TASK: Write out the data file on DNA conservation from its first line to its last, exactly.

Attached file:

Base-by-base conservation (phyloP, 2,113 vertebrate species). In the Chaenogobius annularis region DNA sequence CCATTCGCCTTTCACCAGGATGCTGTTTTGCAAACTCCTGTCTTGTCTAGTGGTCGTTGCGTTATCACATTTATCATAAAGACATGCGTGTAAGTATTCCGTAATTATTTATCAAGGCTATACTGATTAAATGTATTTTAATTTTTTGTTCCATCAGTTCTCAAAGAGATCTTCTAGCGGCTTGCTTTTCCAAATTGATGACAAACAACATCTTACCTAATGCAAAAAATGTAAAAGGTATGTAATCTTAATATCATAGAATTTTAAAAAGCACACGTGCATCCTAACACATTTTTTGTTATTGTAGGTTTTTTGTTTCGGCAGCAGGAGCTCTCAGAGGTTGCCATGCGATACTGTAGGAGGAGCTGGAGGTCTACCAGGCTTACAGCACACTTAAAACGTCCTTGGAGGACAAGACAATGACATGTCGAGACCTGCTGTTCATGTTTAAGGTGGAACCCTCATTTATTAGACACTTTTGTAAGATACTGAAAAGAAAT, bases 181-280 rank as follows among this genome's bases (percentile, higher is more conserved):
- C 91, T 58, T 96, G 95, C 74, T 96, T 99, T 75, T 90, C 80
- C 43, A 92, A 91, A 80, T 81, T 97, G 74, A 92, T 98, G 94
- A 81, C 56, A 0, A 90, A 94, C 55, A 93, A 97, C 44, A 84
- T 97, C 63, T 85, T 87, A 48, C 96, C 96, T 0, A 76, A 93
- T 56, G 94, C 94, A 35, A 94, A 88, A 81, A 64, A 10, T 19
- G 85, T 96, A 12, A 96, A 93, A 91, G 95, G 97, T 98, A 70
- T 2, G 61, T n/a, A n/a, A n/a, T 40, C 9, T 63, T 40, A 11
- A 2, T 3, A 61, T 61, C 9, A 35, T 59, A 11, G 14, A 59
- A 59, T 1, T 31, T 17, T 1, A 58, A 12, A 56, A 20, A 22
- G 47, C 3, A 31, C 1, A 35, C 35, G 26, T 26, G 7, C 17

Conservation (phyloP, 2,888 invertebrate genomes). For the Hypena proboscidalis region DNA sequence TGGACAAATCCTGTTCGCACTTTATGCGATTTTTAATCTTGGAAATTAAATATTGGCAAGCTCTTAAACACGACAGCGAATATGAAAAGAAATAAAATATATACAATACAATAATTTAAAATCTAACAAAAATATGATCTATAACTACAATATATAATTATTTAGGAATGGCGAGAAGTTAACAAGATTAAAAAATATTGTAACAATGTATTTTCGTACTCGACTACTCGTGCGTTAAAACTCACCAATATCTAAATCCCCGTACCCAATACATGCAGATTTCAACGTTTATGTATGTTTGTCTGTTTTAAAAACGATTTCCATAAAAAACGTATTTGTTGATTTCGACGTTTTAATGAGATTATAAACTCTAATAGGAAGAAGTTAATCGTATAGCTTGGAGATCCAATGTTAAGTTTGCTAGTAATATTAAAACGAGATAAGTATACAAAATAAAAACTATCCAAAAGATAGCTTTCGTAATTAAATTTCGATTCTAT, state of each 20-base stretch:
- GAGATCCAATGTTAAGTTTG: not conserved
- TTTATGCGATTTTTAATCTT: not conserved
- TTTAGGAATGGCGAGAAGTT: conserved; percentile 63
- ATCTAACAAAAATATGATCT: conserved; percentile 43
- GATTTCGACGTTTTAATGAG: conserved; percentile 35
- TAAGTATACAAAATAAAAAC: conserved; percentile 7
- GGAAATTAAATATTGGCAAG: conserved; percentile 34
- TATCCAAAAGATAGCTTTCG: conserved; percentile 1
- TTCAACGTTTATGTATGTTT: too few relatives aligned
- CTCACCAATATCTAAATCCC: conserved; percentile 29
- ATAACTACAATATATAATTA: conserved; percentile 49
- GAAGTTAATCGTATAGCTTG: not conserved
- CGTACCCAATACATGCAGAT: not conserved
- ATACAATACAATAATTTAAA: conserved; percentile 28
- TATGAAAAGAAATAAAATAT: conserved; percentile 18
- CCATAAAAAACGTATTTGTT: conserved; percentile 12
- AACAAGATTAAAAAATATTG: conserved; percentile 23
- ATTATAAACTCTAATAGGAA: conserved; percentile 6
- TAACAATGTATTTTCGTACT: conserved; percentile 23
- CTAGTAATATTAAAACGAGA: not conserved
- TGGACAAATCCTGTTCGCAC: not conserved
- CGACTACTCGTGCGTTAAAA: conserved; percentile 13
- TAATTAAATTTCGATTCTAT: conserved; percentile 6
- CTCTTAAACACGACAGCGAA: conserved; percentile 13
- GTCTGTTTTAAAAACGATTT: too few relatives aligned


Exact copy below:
Base-by-base conservation (phyloP, 2,113 vertebrate species). In the Chaenogobius annularis region DNA sequence CCATTCGCCTTTCACCAGGATGCTGTTTTGCAAACTCCTGTCTTGTCTAGTGGTCGTTGCGTTATCACATTTATCATAAAGACATGCGTGTAAGTATTCCGTAATTATTTATCAAGGCTATACTGATTAAATGTATTTTAATTTTTTGTTCCATCAGTTCTCAAAGAGATCTTCTAGCGGCTTGCTTTTCCAAATTGATGACAAACAACATCTTACCTAATGCAAAAAATGTAAAAGGTATGTAATCTTAATATCATAGAATTTTAAAAAGCACACGTGCATCCTAACACATTTTTTGTTATTGTAGGTTTTTTGTTTCGGCAGCAGGAGCTCTCAGAGGTTGCCATGCGATACTGTAGGAGGAGCTGGAGGTCTACCAGGCTTACAGCACACTTAAAACGTCCTTGGAGGACAAGACAATGACATGTCGAGACCTGCTGTTCATGTTTAAGGTGGAACCCTCATTTATTAGACACTTTTGTAAGATACTGAAAAGAAAT, bases 181-280 rank as follows among this genome's bases (percentile, higher is more conserved):
- C 91, T 58, T 96, G 95, C 74, T 96, T 99, T 75, T 90, C 80
- C 43, A 92, A 91, A 80, T 81, T 97, G 74, A 92, T 98, G 94
- A 81, C 56, A 0, A 90, A 94, C 55, A 93, A 97, C 44, A 84
- T 97, C 63, T 85, T 87, A 48, C 96, C 96, T 0, A 76, A 93
- T 56, G 94, C 94, A 35, A 94, A 88, A 81, A 64, A 10, T 19
- G 85, T 96, A 12, A 96, A 93, A 91, G 95, G 97, T 98, A 70
- T 2, G 61, T n/a, A n/a, A n/a, T 40, C 9, T 63, T 40, A 11
- A 2, T 3, A 61, T 61, C 9, A 35, T 59, A 11, G 14, A 59
- A 59, T 1, T 31, T 17, T 1, A 58, A 12, A 56, A 20, A 22
- G 47, C 3, A 31, C 1, A 35, C 35, G 26, T 26, G 7, C 17

Conservation (phyloP, 2,888 invertebrate genomes). For the Hypena proboscidalis region DNA sequence TGGACAAATCCTGTTCGCACTTTATGCGATTTTTAATCTTGGAAATTAAATATTGGCAAGCTCTTAAACACGACAGCGAATATGAAAAGAAATAAAATATATACAATACAATAATTTAAAATCTAACAAAAATATGATCTATAACTACAATATATAATTATTTAGGAATGGCGAGAAGTTAACAAGATTAAAAAATATTGTAACAATGTATTTTCGTACTCGACTACTCGTGCGTTAAAACTCACCAATATCTAAATCCCCGTACCCAATACATGCAGATTTCAACGTTTATGTATGTTTGTCTGTTTTAAAAACGATTTCCATAAAAAACGTATTTGTTGATTTCGACGTTTTAATGAGATTATAAACTCTAATAGGAAGAAGTTAATCGTATAGCTTGGAGATCCAATGTTAAGTTTGCTAGTAATATTAAAACGAGATAAGTATACAAAATAAAAACTATCCAAAAGATAGCTTTCGTAATTAAATTTCGATTCTAT, state of each 20-base stretch:
- GAGATCCAATGTTAAGTTTG: not conserved
- TTTATGCGATTTTTAATCTT: not conserved
- TTTAGGAATGGCGAGAAGTT: conserved; percentile 63
- ATCTAACAAAAATATGATCT: conserved; percentile 43
- GATTTCGACGTTTTAATGAG: conserved; percentile 35
- TAAGTATACAAAATAAAAAC: conserved; percentile 7
- GGAAATTAAATATTGGCAAG: conserved; percentile 34
- TATCCAAAAGATAGCTTTCG: conserved; percentile 1
- TTCAACGTTTATGTATGTTT: too few relatives aligned
- CTCACCAATATCTAAATCCC: conserved; percentile 29
- ATAACTACAATATATAATTA: conserved; percentile 49
- GAAGTTAATCGTATAGCTTG: not conserved
- CGTACCCAATACATGCAGAT: not conserved
- ATACAATACAATAATTTAAA: conserved; percentile 28
- TATGAAAAGAAATAAAATAT: conserved; percentile 18
- CCATAAAAAACGTATTTGTT: conserved; percentile 12
- AACAAGATTAAAAAATATTG: conserved; percentile 23
- ATTATAAACTCTAATAGGAA: conserved; percentile 6
- TAACAATGTATTTTCGTACT: conserved; percentile 23
- CTAGTAATATTAAAACGAGA: not conserved
- TGGACAAATCCTGTTCGCAC: not conserved
- CGACTACTCGTGCGTTAAAA: conserved; percentile 13
- TAATTAAATTTCGATTCTAT: conserved; percentile 6
- CTCTTAAACACGACAGCGAA: conserved; percentile 13
- GTCTGTTTTAAAAACGATTT: too few relatives aligned